Monday, February 16, 2009

More from Madrid: Venice Biennalers Old & New

Still sorting through ARCO Madrid images and thought I'd pull out a few I enjoyed, created by Venice Biennalers old and new:
video
1. 1999 Venice exhibitor Thomas Hirschhorn's Dancing Philosophy is a 2007 2002? work, so I'm sure this isn't a new find to those in the global artster scene. But ARCO was the first time I'd seen it. As the video above shows, the work consists of a few different video monitors that show the artist dancing behind a mannequin. Each set is accompanied by spraypainted phrases like "How to Dance Gramsci?" or "How to Dance Deleuze?" I really liked the ridiculous, lowbrow conflation of body and mind--as frequent readers of this blog might know, the general presence of bright colours and dancing.

Dancing Philosophy was part of a large ARCO installation of Madrid collector and gallerist Helga de Alvear's own collection. The word is that Alvear will soon be exhibiting the collection in a new museum-type institution near Madrid. I think this would be great, as it was clear that Alvaer's collection is super solid and it would be terrific to have more access to it.

Over at Alvear's own commercial gallery, near the Prado in Madrid, there was a very different must-see work on view: Santiago Serra's Los Penetrados. Ever the provacateur, Mexico's Serra here combines pairs of black men, white men, black women and white women to sexually penetrate each other in groups of up to 10 couples. The work was made on October 12, the national day of Spain once known as Dia de la Raza (Day of the Race). I'm still not sure about it. But it is a definite continuation of Serra's investigations into exploitation between classes, genders, races and other social groups (viewer/artist/performer included).


2. Vienna artist Elke Krystufek's detailed, text-heavy paintings are appealing in many ways. For one, the titles--as for "Paulo Coelho & Jonathan Meese: An Unholy Couple," pictured above--can be very funny.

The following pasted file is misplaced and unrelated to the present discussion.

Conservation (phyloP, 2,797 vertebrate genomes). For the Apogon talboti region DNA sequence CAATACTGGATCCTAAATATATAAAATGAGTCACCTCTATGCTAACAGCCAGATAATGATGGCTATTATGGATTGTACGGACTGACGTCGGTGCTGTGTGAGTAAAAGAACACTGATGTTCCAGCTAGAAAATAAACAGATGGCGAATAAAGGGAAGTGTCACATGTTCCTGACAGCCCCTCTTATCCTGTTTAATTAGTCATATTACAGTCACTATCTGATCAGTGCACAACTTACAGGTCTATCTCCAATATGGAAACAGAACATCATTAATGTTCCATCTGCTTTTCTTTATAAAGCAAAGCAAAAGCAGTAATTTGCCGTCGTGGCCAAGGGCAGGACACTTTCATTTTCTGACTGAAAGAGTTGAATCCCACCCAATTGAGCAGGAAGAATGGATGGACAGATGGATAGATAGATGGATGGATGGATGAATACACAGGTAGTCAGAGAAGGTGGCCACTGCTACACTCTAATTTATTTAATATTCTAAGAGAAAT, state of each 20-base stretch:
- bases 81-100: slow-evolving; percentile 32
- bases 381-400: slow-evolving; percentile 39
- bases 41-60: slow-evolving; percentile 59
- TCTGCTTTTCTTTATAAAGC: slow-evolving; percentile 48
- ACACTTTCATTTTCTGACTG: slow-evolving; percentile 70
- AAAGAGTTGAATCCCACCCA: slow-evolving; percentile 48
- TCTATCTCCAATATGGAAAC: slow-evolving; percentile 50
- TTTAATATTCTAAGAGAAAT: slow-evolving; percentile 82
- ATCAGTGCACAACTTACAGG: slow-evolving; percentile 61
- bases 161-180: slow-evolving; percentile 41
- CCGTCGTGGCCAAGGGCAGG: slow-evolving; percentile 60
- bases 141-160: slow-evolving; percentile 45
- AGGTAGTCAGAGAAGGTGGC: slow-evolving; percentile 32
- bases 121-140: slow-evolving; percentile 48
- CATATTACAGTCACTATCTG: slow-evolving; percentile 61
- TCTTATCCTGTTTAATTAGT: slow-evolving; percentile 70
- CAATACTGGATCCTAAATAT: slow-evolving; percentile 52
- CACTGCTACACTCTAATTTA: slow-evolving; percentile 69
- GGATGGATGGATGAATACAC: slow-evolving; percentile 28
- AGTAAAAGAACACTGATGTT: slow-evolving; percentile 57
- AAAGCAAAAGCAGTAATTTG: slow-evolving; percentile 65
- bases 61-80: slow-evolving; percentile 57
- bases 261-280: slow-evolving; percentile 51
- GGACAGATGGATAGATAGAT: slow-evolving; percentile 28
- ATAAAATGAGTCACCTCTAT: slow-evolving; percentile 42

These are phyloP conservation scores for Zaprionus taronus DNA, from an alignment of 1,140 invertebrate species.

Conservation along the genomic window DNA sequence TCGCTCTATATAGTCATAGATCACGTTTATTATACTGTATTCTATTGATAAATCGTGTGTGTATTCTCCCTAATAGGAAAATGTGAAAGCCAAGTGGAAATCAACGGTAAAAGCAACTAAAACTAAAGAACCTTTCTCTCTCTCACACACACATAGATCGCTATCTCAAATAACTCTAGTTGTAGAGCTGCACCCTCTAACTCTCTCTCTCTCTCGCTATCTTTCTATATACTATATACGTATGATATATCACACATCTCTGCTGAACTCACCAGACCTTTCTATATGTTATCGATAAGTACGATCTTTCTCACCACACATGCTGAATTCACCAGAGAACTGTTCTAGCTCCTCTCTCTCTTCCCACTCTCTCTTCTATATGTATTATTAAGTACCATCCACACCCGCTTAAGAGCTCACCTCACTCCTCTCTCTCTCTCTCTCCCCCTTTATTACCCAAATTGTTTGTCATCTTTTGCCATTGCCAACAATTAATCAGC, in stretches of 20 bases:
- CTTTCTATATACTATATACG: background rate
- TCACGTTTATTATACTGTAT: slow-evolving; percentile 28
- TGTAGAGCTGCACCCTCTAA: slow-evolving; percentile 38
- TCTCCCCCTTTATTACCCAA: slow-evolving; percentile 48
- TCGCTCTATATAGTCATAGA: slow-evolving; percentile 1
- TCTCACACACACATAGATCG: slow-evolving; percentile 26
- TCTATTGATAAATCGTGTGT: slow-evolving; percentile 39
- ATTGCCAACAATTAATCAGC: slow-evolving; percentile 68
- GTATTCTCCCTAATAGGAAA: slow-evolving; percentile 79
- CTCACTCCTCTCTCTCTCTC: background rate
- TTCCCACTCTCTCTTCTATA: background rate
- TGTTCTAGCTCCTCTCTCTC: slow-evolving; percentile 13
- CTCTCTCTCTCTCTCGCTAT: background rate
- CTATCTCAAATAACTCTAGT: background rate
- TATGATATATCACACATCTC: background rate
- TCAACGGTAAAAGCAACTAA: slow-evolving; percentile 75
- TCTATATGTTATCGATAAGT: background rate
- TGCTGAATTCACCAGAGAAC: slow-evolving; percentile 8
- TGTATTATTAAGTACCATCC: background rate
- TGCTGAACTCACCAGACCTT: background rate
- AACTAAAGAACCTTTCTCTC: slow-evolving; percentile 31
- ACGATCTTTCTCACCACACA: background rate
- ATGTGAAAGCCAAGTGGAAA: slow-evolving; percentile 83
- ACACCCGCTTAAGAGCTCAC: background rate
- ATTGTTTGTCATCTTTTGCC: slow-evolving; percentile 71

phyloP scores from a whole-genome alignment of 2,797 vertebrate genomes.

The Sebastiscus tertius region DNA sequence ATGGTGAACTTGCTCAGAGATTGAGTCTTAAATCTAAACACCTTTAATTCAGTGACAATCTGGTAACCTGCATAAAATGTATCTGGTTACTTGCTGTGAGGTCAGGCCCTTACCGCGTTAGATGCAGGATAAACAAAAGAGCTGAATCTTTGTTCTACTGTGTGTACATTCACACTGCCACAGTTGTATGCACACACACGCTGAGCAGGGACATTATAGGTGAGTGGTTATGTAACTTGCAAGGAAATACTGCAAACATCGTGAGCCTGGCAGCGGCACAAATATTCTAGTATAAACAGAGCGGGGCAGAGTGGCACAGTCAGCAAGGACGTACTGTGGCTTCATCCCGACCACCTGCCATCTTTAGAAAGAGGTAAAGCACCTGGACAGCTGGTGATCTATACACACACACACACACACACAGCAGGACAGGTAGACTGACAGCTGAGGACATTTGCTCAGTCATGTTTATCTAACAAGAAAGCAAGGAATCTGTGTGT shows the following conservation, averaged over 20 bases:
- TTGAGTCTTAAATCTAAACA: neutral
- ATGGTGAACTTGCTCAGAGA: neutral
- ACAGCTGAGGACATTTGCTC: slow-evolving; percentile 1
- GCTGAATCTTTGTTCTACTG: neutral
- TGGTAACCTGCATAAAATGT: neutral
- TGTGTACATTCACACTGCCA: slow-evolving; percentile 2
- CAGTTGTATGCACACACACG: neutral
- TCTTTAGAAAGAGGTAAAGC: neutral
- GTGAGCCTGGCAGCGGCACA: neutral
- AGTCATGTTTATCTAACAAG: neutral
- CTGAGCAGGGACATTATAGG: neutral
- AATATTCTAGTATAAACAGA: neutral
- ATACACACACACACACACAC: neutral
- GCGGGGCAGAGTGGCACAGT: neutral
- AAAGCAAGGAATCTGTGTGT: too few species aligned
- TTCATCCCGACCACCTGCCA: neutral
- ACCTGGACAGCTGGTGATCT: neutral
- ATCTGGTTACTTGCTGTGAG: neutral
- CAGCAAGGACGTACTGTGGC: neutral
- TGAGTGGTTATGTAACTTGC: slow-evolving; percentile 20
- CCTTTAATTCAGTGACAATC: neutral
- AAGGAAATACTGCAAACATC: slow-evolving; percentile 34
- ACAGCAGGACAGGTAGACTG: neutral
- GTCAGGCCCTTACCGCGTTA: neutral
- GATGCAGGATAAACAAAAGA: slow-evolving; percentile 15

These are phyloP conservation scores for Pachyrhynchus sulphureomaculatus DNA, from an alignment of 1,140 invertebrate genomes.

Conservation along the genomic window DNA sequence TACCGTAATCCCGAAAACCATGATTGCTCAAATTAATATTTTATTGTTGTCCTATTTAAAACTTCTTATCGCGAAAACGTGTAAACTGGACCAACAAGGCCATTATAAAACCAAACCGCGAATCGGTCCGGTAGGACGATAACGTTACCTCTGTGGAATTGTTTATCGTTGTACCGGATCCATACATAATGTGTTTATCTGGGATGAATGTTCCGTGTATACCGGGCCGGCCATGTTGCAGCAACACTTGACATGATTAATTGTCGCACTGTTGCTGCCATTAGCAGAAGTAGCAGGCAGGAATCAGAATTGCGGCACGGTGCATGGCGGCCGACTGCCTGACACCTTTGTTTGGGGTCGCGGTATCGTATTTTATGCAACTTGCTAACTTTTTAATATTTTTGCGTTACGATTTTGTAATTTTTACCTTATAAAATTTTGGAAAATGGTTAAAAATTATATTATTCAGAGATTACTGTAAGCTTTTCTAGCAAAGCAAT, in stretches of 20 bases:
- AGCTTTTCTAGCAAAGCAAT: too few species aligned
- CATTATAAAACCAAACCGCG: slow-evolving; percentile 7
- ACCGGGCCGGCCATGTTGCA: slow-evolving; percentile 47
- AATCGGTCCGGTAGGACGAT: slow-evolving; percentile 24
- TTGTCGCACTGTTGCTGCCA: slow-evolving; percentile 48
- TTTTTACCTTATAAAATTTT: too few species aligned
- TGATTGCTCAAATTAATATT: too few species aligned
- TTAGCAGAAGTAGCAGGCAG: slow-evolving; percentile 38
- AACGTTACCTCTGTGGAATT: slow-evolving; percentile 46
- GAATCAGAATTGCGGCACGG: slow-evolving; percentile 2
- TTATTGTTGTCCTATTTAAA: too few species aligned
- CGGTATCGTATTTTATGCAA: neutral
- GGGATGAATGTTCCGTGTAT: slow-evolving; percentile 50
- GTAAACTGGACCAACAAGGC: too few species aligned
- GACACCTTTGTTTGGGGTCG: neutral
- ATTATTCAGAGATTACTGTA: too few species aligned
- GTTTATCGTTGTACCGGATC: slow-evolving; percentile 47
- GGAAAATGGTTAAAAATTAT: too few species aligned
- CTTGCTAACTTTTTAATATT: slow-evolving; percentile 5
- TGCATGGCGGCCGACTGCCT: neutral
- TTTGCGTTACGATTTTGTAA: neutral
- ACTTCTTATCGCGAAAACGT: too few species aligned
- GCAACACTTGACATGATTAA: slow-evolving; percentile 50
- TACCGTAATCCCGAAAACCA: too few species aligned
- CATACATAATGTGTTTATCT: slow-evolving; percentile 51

Her texts also provide a strange stream of consciousness touching on issues of gender and art history in unexpected, often absurd ways: "Is a Vagina a good form? Vaginas do not interest us - we get more inspired by Nature or city palnning: cities for men: the urban men ... Feminist are of insect nature: they survive the hu"man" race. Huwomen. Huwos. The men are gone. Eva Hesse had assistants. Who knew the secrets of Eva Hesse's penislike forms & fragile skins. Even Godard had a skin problem when shooting. Shooting harms the skins."

Needless to say, Krystufek, who is exhibiting at this summer's Venice Biennale with fellow Austrians Dorit Margreiter and Lois & Franziska Weinberger, questions gender specific behavior in her work. But she's not a hard-and-fast feminist. As she says of a recent film project, "Porn is already very ridiculous but one cannot top the unplanned humor in feminism." She's repped by Galerie Barbara Thumm in Berlin.

3. A nice surprise success at ARCO was Amaya Gonzalez Reyes's solo project, one of 35 at the fair. The young Reyes hasn't been selected for any biennales yet, but I have a hunch if she keeps it up she could find herself a spot. In her ARCO work, Reyes copied a few months of her receipts onto plain white canvases, one canvas for each receipt. Then she sold each canvas for the amount listed on that receipt. This meant each of her works ranged from around 2 euros to 250 euros--a bargain at almost any fair, and one that buyers dug into with a vengeance. There were piles of them when the fair started, and only a few dozen left by day 2. To boot, the works even look kind of nice.

Reyes, born 1979 in the Galacia region of Spain, is repped by Madrid gallery Pilar Parra & Romero, and her work was curated for the solo projects space by Colin Chinnery, the new curator for ShContemporary in China.

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